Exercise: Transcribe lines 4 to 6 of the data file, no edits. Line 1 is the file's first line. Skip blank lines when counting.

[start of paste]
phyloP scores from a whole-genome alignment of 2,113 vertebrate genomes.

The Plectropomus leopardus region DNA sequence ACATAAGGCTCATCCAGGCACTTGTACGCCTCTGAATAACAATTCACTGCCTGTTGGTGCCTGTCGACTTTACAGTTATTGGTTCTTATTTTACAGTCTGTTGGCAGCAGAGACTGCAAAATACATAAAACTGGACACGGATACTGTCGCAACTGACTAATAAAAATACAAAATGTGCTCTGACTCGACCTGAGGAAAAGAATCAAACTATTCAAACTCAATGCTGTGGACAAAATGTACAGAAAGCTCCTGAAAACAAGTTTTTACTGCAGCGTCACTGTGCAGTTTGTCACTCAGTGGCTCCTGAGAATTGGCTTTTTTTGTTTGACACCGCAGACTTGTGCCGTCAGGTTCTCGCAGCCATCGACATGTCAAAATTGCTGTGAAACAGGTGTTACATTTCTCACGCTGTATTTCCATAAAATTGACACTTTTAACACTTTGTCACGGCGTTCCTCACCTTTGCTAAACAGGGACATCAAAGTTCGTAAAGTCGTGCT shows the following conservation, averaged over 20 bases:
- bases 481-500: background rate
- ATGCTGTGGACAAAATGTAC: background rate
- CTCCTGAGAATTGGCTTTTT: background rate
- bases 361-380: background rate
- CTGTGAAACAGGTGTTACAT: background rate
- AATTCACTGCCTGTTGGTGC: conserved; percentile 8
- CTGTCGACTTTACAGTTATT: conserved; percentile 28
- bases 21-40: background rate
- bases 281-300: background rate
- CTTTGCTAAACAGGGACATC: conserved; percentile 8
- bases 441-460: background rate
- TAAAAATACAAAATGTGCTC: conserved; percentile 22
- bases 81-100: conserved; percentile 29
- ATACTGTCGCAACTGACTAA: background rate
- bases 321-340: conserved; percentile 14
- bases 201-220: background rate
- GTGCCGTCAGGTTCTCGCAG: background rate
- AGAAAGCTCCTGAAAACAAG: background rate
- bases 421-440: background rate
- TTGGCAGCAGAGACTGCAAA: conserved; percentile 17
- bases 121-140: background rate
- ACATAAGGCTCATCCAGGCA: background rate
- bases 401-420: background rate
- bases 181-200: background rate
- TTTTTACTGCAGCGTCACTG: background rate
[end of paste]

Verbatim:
- ATGCTGTGGACAAAATGTAC: background rate
- CTCCTGAGAATTGGCTTTTT: background rate
- bases 361-380: background rate